PTFE is a chemically inert and highly hydrophobic fluoropolymer due to the high electronegativity of fluorine. It is not readily modified by standard plasma processes but the may be altered to render the surface hydrophilic by the use of hydrogen plasma. The action of atomic hydrogen, generated by the plasma, is to react with surface fluorine and remove this into the gas phase where it is pumped away by the vacuum system. Hydrogen then terminates the free surface bonds to produce a CHx polymer surface which is readily wettable. The resulting surface is also ‘etched' on a microscopic scale which produces a microscopically structured surface. Both actions in combination result in a modified surface which may be glued, painted etc.
Plasma Treatment, of PTFE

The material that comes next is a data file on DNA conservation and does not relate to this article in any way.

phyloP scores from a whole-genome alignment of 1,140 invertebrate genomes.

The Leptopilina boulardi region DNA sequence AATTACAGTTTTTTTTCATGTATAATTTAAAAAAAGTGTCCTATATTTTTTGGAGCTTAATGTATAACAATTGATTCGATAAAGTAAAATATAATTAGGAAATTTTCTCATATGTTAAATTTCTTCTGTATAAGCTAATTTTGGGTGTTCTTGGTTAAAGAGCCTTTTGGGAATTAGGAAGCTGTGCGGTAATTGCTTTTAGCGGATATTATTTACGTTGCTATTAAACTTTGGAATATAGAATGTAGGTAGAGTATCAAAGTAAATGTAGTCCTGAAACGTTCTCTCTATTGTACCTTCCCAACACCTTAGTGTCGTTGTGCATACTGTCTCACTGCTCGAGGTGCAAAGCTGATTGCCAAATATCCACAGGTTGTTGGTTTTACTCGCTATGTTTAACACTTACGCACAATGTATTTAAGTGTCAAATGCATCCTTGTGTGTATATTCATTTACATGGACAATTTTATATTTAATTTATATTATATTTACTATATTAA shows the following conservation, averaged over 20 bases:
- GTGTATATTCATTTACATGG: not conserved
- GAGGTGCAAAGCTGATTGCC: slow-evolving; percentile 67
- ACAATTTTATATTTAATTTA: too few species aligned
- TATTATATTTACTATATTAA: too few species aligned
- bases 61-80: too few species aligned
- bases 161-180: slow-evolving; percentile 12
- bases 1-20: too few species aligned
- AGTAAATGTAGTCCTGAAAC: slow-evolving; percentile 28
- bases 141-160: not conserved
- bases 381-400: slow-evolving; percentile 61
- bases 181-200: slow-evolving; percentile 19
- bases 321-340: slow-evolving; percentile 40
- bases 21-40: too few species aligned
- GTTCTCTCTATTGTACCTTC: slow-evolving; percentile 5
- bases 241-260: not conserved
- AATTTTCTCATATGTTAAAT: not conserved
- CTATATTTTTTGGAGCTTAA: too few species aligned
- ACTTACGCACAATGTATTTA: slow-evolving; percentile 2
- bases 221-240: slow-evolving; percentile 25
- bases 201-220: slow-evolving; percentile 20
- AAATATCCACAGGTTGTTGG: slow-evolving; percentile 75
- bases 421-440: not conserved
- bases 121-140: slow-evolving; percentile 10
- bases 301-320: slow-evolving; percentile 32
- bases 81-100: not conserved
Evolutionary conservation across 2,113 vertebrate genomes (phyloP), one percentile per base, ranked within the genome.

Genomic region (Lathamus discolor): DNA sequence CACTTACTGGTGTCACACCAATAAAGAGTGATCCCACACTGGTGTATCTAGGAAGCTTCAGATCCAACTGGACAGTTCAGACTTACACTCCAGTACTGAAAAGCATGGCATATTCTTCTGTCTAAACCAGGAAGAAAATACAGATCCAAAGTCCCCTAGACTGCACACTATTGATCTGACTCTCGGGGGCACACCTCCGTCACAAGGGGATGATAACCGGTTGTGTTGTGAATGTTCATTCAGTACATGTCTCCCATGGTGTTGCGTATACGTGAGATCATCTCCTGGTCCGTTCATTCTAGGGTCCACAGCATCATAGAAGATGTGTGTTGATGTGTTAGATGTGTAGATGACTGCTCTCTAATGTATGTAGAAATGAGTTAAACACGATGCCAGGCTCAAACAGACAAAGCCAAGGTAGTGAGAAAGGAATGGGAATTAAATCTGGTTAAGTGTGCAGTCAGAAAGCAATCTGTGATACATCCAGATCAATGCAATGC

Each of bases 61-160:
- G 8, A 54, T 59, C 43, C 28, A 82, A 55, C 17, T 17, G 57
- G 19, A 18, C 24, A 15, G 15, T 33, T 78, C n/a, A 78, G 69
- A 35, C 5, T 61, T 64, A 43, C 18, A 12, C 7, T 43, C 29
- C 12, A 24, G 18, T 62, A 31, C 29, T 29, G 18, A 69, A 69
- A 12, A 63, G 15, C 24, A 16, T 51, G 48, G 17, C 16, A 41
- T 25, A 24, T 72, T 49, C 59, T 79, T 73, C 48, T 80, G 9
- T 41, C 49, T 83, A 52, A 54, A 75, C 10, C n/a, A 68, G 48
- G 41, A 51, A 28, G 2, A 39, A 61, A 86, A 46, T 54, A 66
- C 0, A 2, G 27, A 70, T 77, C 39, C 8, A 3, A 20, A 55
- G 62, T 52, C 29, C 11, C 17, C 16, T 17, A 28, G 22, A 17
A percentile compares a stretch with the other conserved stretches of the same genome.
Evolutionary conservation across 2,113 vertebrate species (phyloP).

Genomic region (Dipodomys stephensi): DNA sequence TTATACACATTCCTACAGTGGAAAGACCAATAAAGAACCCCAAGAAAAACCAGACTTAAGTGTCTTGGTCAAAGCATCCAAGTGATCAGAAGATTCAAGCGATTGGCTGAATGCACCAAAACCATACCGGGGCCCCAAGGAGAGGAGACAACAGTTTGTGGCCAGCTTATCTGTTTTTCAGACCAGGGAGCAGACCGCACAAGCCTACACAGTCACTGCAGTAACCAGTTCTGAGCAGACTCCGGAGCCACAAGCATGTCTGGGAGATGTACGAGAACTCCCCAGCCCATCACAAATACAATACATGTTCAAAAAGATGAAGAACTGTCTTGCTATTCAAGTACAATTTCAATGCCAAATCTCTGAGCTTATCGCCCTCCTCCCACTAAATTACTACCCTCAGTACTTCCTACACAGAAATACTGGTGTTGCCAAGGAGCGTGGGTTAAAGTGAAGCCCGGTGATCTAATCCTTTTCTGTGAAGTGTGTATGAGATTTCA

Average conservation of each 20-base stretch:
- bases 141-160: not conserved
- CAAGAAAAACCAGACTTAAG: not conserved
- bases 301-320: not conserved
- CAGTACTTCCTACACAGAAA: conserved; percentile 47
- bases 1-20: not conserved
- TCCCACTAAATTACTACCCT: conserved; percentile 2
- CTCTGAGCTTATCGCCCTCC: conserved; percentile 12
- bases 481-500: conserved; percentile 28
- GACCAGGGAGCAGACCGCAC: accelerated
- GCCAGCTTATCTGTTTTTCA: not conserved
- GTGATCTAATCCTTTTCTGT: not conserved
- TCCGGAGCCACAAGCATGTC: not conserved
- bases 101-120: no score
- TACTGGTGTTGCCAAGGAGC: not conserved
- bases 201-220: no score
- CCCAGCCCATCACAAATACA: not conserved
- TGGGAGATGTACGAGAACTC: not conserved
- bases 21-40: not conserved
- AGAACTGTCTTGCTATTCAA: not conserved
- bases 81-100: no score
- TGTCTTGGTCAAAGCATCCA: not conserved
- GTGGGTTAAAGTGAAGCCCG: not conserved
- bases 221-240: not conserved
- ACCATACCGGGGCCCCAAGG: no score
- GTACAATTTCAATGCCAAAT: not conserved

Warrington, UK | Posted on February 13th, 2015
When gas atoms are ionised, the collision of high energy particles knocks electrons out of their orbits. This results in the characteristic "glow" or light associated with plasma. Plasmas many different species including atoms, molecules, ions, electrons, free radicals, metastables, and photons in the short wave ultraviolet (vacuum UV or VUV) range. Plasmas are generated in closed vessels at low pressures, typically < 1.0 Torr. The low pressure results in a long mean free path of the plasma species, so that they remain reactive until contact with a surface. The overall chamber temperature at the commonly used power levels and pressures is close to room temperature.
The altered surface morphology and results of surface energy test fluid measurements (72mN/m) are shown in images.
"Treatment of PTFE with low pressure hydrogen plasma is a very effective method of rendering the surface wettable without using harsh chemicals."